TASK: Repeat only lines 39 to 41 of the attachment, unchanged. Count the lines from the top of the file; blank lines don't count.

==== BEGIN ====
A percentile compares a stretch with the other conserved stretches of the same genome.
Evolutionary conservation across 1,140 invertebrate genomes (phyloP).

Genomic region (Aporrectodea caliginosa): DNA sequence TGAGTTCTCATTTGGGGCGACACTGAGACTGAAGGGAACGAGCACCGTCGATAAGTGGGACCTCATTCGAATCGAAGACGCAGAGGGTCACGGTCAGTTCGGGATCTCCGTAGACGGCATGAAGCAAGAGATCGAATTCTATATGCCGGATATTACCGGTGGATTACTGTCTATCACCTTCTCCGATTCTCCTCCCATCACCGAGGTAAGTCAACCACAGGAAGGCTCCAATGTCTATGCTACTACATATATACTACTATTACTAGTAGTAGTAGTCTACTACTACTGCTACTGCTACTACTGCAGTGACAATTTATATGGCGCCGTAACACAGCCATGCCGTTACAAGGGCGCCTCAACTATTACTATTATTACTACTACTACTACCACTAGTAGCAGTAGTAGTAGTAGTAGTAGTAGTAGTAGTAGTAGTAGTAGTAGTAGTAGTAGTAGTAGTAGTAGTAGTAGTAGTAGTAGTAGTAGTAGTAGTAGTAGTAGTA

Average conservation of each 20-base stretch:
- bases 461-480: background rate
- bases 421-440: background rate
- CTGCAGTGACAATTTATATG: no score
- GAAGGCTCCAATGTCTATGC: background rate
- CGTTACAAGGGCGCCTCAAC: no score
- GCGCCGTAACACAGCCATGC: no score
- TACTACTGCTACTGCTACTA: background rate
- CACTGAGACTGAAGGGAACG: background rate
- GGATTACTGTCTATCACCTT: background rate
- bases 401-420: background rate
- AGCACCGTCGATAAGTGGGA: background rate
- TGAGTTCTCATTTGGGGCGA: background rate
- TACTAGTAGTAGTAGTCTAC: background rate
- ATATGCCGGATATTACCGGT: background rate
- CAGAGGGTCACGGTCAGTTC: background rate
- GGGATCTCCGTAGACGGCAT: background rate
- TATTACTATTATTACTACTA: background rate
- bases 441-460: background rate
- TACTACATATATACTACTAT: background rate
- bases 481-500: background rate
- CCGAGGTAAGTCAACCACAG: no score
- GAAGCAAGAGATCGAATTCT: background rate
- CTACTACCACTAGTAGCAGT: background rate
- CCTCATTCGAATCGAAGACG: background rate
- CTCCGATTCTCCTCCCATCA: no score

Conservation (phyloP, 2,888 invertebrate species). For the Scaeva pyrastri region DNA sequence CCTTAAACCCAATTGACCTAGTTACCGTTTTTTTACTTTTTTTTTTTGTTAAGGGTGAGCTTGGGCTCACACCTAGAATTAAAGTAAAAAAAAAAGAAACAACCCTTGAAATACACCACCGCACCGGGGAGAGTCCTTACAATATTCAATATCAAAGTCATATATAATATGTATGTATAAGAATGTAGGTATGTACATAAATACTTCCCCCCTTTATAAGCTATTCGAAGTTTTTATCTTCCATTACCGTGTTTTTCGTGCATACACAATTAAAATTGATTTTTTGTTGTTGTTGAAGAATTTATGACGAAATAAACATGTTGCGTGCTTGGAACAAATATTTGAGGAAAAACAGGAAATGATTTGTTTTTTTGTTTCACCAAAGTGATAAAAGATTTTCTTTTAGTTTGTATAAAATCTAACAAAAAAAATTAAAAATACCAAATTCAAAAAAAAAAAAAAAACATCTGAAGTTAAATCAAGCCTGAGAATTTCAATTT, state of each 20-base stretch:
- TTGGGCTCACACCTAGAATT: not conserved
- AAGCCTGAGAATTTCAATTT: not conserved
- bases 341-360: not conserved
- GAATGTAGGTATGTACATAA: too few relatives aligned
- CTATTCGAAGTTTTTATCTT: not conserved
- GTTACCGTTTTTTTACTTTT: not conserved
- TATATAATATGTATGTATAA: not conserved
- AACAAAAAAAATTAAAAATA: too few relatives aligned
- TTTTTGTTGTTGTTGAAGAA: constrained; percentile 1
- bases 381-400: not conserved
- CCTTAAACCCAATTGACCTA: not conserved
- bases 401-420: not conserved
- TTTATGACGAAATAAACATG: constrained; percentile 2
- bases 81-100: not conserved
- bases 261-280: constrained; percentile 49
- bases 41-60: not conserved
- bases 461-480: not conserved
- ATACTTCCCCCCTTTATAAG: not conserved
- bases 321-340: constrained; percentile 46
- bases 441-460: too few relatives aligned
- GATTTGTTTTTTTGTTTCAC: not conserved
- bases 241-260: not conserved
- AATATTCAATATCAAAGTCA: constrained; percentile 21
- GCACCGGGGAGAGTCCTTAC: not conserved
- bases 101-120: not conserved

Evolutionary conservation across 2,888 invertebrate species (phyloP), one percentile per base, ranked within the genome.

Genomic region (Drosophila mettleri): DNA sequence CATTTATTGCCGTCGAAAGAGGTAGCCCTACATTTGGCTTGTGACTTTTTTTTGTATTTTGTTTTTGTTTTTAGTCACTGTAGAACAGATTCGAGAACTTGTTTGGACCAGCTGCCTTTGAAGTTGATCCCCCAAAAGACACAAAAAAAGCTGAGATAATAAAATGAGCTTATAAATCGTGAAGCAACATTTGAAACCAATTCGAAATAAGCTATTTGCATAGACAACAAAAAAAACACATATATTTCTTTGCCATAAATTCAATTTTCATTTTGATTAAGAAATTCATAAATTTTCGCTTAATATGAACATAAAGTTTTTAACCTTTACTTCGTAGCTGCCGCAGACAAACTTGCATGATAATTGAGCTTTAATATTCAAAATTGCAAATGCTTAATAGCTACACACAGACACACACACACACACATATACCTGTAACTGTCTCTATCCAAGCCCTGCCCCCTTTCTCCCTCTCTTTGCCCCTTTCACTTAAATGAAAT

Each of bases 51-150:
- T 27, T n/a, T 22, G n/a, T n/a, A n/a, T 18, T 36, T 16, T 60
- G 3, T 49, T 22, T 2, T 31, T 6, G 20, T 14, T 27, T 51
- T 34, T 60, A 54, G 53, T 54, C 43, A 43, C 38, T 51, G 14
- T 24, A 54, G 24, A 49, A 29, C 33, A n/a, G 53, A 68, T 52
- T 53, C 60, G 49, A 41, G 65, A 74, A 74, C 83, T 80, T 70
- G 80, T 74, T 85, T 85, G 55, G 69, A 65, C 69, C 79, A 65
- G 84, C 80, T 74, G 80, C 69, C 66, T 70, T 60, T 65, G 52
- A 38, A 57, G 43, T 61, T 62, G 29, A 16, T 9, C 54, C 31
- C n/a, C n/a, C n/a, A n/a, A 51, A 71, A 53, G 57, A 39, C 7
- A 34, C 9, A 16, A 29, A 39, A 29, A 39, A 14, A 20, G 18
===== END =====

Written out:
- TTTTTGTTGTTGTTGAAGAA: constrained; percentile 1
- bases 381-400: not conserved
- CCTTAAACCCAATTGACCTA: not conserved